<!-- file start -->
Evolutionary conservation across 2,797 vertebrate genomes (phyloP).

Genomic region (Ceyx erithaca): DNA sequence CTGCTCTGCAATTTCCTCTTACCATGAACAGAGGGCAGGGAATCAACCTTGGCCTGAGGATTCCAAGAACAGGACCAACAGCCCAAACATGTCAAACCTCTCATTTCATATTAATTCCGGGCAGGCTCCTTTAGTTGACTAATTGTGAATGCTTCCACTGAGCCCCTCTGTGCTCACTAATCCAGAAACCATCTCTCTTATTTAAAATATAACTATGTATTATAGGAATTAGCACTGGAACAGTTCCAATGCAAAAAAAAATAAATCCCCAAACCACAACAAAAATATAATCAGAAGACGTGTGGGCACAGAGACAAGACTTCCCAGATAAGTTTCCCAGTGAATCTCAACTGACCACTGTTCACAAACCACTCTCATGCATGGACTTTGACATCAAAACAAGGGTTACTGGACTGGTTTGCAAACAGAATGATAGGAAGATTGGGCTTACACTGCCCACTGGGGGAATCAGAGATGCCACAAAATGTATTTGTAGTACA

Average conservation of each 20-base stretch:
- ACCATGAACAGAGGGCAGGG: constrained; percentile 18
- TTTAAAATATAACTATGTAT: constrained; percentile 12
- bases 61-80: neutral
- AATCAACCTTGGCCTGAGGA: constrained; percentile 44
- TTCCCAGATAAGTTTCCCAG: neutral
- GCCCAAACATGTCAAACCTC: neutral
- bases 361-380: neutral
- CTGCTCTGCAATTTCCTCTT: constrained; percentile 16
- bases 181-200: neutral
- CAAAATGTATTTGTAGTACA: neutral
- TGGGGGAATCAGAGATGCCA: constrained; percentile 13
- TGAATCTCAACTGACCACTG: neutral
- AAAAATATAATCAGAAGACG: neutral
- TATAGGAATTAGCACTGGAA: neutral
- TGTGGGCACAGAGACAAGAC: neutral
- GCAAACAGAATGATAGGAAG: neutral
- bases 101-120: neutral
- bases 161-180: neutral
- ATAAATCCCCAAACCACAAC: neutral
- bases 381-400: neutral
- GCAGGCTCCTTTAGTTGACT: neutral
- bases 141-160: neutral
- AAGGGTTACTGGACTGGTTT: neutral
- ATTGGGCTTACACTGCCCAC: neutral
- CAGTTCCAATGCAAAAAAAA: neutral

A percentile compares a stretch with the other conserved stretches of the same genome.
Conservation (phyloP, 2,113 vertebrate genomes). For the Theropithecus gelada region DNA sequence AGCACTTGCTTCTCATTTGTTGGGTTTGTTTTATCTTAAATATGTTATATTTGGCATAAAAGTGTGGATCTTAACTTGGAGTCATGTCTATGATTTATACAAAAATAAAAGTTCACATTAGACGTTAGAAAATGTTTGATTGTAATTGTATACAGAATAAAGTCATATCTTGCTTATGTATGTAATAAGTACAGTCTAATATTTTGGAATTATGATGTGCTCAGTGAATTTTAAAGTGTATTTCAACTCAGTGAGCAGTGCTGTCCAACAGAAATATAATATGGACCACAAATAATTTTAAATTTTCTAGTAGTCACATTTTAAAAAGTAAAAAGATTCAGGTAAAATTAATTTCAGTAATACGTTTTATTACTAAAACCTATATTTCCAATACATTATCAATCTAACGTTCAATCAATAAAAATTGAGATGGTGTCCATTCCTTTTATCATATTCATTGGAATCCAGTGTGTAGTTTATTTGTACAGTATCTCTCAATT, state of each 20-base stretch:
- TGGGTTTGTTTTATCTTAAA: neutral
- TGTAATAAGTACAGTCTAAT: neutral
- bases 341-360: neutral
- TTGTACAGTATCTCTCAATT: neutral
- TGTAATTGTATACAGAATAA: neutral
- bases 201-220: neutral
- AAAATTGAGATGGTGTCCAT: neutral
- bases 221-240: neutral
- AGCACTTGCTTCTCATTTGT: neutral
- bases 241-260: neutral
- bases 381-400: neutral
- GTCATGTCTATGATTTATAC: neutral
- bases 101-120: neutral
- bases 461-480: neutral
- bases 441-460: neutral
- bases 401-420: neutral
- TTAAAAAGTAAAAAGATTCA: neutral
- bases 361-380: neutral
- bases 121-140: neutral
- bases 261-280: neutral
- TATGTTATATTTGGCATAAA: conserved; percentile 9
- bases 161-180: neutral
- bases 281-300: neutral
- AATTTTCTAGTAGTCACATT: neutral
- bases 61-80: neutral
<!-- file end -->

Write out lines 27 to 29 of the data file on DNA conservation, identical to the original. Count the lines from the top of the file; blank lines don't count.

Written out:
- ATTGGGCTTACACTGCCCAC: neutral
- CAGTTCCAATGCAAAAAAAA: neutral

A percentile compares a stretch with the other conserved stretches of the same genome.